Colleagues Gather to Honor Pioneering Music Reporter

Lee, Bradley Will Salute Charlie Lamb

Country Music Hall of Fame member Brenda Lee will host a reception at Nashville’s BMI offices Tuesday (Aug. 29) to honor veteran music journalist, publicist and promoter Charlie Lamb. The 79-year-old Lamb, who founded the once-influential trade magazine, The Music Reporter, is recovering from surgery.

Born in Knoxville, Lamb drifted into the music business when he took over the artists bureau at a local radio station. Subsequently, he worked as a columnist and salesman for trade publication Cash Box and then as a salesman for Mercury Records. His other enterprises over the years include talent management and record production. At The Music Reporter (which he established in 1956 as Country Music Reporter), Lamb originated the now-standard “bullet,” a typographical symbol to indicate a record’s rapid movement up the airplay or sales chart.

“For many, many years, I knew him through his magazine and then, of course, I’d see him in lots of places,” says Nashville Association of Musicians president Harold Bradley. “My brother [late producer and Decca/MCA executive Owen Bradley] worked together with him quite closely. He would buy ads in The Music Reporter … As far as I know, that was the first country [trade] magazine to hit the stands.”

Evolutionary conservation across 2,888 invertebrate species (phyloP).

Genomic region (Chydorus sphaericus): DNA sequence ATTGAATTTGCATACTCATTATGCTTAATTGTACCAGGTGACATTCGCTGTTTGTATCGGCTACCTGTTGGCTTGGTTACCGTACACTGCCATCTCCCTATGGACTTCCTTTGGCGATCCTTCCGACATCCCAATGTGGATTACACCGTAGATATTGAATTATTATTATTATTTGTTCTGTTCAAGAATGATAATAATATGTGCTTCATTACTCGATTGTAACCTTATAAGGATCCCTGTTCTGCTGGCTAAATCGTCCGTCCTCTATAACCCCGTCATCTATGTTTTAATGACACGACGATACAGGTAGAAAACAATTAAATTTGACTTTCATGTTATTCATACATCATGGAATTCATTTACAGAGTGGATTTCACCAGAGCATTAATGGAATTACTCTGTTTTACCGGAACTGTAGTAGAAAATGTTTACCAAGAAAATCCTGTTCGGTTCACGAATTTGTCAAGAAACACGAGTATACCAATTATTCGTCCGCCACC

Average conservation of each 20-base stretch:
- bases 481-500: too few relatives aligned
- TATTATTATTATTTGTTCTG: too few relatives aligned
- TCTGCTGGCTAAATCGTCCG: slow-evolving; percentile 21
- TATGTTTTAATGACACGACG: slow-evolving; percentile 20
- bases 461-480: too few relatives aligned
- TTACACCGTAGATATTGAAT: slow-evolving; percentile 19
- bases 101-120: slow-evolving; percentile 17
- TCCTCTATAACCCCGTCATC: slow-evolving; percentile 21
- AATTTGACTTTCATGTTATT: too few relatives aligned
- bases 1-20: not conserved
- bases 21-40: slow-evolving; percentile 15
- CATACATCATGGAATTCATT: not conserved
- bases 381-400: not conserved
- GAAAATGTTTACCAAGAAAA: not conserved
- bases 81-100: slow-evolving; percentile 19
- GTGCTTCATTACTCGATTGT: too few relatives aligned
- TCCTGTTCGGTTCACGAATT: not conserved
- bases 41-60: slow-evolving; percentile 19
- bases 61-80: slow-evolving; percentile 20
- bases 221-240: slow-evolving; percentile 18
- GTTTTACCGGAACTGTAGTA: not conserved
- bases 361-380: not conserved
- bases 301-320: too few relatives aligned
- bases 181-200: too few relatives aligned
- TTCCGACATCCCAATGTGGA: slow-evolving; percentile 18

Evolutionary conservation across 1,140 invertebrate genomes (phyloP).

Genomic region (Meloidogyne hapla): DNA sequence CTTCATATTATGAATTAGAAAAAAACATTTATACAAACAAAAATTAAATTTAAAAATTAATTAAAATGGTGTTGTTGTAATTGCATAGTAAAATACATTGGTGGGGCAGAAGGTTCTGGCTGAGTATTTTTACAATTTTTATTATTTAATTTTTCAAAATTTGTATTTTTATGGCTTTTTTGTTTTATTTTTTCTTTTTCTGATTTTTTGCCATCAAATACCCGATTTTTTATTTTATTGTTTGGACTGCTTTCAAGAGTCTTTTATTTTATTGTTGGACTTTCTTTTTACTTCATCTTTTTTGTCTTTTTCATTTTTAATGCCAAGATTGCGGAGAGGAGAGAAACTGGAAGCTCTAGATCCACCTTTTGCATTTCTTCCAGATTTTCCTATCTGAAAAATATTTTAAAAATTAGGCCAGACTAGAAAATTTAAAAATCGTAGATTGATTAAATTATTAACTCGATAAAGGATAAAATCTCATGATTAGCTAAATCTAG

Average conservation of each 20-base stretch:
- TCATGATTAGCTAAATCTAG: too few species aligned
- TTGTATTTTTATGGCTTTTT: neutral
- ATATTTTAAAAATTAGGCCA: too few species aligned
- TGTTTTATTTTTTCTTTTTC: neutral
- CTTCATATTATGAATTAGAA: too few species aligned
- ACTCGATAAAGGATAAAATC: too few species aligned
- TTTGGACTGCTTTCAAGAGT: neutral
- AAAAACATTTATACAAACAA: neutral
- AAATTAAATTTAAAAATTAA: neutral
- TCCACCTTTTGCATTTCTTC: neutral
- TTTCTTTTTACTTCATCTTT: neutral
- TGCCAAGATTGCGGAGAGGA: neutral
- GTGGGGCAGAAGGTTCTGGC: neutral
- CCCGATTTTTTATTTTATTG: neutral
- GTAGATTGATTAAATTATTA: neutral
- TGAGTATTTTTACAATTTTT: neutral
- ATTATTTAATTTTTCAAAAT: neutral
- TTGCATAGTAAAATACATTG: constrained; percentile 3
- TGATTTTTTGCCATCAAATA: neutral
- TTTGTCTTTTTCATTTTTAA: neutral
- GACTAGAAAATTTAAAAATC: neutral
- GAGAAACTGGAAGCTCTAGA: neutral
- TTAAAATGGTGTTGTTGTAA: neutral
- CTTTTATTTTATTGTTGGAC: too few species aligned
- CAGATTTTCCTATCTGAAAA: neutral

As a consequence of his heavy involvement in the music industry, Lamb became a founding board member of both the Country Music Association and the Gospel Music Association. In addition, he served as the first president of the Nashville chapter of the National Academy of Recording Arts & Sciences, the organization that confers the Grammy awards.

Among the many acts Lamb managed or was otherwise active in promoting are Molly O’Day, Connie Smith, Elvis Presley, Jim Reeves, Kitty Wells and Ed Bruce.

Lamb ventured into acting in 1975 when he won a role in the Burt Reynolds movie shot in Nashville, W. W. and the Dixie Dance Kings. He acted with Bruce Willis in the 1989 film In Country. His most recent role was in the remake of Lolita. He also has played character parts in music videos and TV commercials. One of his most memorable video performances was as the double-talking old-timer in Hank Williams Jr.’s “Young Country.”

The Harold Bradley Combo will perform during the reception.

Edward Morris is a veteran of country music journalism. He lives in Nashville, Tennessee, and is a frequent contributor to